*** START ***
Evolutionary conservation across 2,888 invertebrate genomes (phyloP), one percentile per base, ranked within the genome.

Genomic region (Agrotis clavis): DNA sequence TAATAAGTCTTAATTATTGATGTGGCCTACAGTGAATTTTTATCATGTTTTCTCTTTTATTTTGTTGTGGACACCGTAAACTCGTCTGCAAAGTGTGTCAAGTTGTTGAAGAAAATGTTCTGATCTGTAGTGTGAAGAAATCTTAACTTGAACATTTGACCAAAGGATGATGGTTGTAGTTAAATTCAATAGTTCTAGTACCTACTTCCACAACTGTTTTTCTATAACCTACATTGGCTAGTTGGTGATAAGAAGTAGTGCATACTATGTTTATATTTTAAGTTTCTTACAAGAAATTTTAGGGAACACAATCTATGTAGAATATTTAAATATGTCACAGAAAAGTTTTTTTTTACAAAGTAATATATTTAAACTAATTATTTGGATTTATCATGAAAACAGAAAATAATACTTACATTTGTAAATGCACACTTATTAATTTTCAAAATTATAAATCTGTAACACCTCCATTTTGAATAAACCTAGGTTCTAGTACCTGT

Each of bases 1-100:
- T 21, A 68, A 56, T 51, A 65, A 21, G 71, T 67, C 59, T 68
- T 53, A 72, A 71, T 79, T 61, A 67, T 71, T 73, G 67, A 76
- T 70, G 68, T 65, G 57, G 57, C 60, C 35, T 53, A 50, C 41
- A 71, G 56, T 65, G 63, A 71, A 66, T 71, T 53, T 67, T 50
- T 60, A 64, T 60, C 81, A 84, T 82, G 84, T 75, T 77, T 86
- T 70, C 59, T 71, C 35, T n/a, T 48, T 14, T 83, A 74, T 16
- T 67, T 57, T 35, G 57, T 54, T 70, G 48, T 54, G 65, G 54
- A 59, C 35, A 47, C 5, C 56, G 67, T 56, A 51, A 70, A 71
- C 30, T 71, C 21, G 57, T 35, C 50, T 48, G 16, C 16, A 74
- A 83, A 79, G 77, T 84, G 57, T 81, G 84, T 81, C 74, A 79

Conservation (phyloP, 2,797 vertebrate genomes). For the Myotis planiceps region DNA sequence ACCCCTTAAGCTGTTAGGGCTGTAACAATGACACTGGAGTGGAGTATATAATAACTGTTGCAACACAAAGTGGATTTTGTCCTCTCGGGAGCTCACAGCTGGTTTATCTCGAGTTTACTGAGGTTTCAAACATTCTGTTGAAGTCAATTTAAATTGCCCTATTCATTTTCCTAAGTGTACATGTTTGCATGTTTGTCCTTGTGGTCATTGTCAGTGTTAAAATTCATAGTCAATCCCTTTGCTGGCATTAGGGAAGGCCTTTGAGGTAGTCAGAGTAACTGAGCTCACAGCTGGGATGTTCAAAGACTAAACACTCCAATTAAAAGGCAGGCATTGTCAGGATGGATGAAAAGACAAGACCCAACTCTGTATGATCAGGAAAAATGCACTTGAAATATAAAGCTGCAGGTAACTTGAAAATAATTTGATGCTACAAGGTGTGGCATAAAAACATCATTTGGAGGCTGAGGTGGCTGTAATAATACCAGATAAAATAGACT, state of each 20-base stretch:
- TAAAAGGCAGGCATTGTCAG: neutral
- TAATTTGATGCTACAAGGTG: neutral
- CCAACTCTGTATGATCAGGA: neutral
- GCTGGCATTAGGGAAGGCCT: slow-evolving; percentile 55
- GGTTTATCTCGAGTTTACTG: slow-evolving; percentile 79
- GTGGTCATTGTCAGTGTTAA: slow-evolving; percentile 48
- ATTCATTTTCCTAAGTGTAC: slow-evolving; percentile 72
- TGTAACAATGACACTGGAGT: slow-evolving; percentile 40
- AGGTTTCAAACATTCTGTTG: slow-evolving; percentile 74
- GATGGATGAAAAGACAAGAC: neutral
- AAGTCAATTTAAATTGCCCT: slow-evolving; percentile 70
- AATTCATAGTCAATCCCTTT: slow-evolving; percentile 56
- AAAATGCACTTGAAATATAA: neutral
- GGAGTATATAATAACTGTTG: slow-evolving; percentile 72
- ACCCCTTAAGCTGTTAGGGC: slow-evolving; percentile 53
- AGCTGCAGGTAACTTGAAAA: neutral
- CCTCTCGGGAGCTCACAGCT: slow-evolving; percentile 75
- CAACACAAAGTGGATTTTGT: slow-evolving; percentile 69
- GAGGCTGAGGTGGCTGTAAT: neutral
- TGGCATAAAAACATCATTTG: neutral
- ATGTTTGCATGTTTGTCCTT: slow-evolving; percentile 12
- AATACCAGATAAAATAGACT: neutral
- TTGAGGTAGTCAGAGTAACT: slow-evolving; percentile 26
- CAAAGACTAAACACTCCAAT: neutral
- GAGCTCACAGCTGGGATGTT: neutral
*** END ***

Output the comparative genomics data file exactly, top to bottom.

Evolutionary conservation across 2,888 invertebrate genomes (phyloP), one percentile per base, ranked within the genome.

Genomic region (Agrotis clavis): DNA sequence TAATAAGTCTTAATTATTGATGTGGCCTACAGTGAATTTTTATCATGTTTTCTCTTTTATTTTGTTGTGGACACCGTAAACTCGTCTGCAAAGTGTGTCAAGTTGTTGAAGAAAATGTTCTGATCTGTAGTGTGAAGAAATCTTAACTTGAACATTTGACCAAAGGATGATGGTTGTAGTTAAATTCAATAGTTCTAGTACCTACTTCCACAACTGTTTTTCTATAACCTACATTGGCTAGTTGGTGATAAGAAGTAGTGCATACTATGTTTATATTTTAAGTTTCTTACAAGAAATTTTAGGGAACACAATCTATGTAGAATATTTAAATATGTCACAGAAAAGTTTTTTTTTACAAAGTAATATATTTAAACTAATTATTTGGATTTATCATGAAAACAGAAAATAATACTTACATTTGTAAATGCACACTTATTAATTTTCAAAATTATAAATCTGTAACACCTCCATTTTGAATAAACCTAGGTTCTAGTACCTGT

Each of bases 1-100:
- T 21, A 68, A 56, T 51, A 65, A 21, G 71, T 67, C 59, T 68
- T 53, A 72, A 71, T 79, T 61, A 67, T 71, T 73, G 67, A 76
- T 70, G 68, T 65, G 57, G 57, C 60, C 35, T 53, A 50, C 41
- A 71, G 56, T 65, G 63, A 71, A 66, T 71, T 53, T 67, T 50
- T 60, A 64, T 60, C 81, A 84, T 82, G 84, T 75, T 77, T 86
- T 70, C 59, T 71, C 35, T n/a, T 48, T 14, T 83, A 74, T 16
- T 67, T 57, T 35, G 57, T 54, T 70, G 48, T 54, G 65, G 54
- A 59, C 35, A 47, C 5, C 56, G 67, T 56, A 51, A 70, A 71
- C 30, T 71, C 21, G 57, T 35, C 50, T 48, G 16, C 16, A 74
- A 83, A 79, G 77, T 84, G 57, T 81, G 84, T 81, C 74, A 79

Conservation (phyloP, 2,797 vertebrate genomes). For the Myotis planiceps region DNA sequence ACCCCTTAAGCTGTTAGGGCTGTAACAATGACACTGGAGTGGAGTATATAATAACTGTTGCAACACAAAGTGGATTTTGTCCTCTCGGGAGCTCACAGCTGGTTTATCTCGAGTTTACTGAGGTTTCAAACATTCTGTTGAAGTCAATTTAAATTGCCCTATTCATTTTCCTAAGTGTACATGTTTGCATGTTTGTCCTTGTGGTCATTGTCAGTGTTAAAATTCATAGTCAATCCCTTTGCTGGCATTAGGGAAGGCCTTTGAGGTAGTCAGAGTAACTGAGCTCACAGCTGGGATGTTCAAAGACTAAACACTCCAATTAAAAGGCAGGCATTGTCAGGATGGATGAAAAGACAAGACCCAACTCTGTATGATCAGGAAAAATGCACTTGAAATATAAAGCTGCAGGTAACTTGAAAATAATTTGATGCTACAAGGTGTGGCATAAAAACATCATTTGGAGGCTGAGGTGGCTGTAATAATACCAGATAAAATAGACT, state of each 20-base stretch:
- TAAAAGGCAGGCATTGTCAG: neutral
- TAATTTGATGCTACAAGGTG: neutral
- CCAACTCTGTATGATCAGGA: neutral
- GCTGGCATTAGGGAAGGCCT: slow-evolving; percentile 55
- GGTTTATCTCGAGTTTACTG: slow-evolving; percentile 79
- GTGGTCATTGTCAGTGTTAA: slow-evolving; percentile 48
- ATTCATTTTCCTAAGTGTAC: slow-evolving; percentile 72
- TGTAACAATGACACTGGAGT: slow-evolving; percentile 40
- AGGTTTCAAACATTCTGTTG: slow-evolving; percentile 74
- GATGGATGAAAAGACAAGAC: neutral
- AAGTCAATTTAAATTGCCCT: slow-evolving; percentile 70
- AATTCATAGTCAATCCCTTT: slow-evolving; percentile 56
- AAAATGCACTTGAAATATAA: neutral
- GGAGTATATAATAACTGTTG: slow-evolving; percentile 72
- ACCCCTTAAGCTGTTAGGGC: slow-evolving; percentile 53
- AGCTGCAGGTAACTTGAAAA: neutral
- CCTCTCGGGAGCTCACAGCT: slow-evolving; percentile 75
- CAACACAAAGTGGATTTTGT: slow-evolving; percentile 69
- GAGGCTGAGGTGGCTGTAAT: neutral
- TGGCATAAAAACATCATTTG: neutral
- ATGTTTGCATGTTTGTCCTT: slow-evolving; percentile 12
- AATACCAGATAAAATAGACT: neutral
- TTGAGGTAGTCAGAGTAACT: slow-evolving; percentile 26
- CAAAGACTAAACACTCCAAT: neutral
- GAGCTCACAGCTGGGATGTT: neutral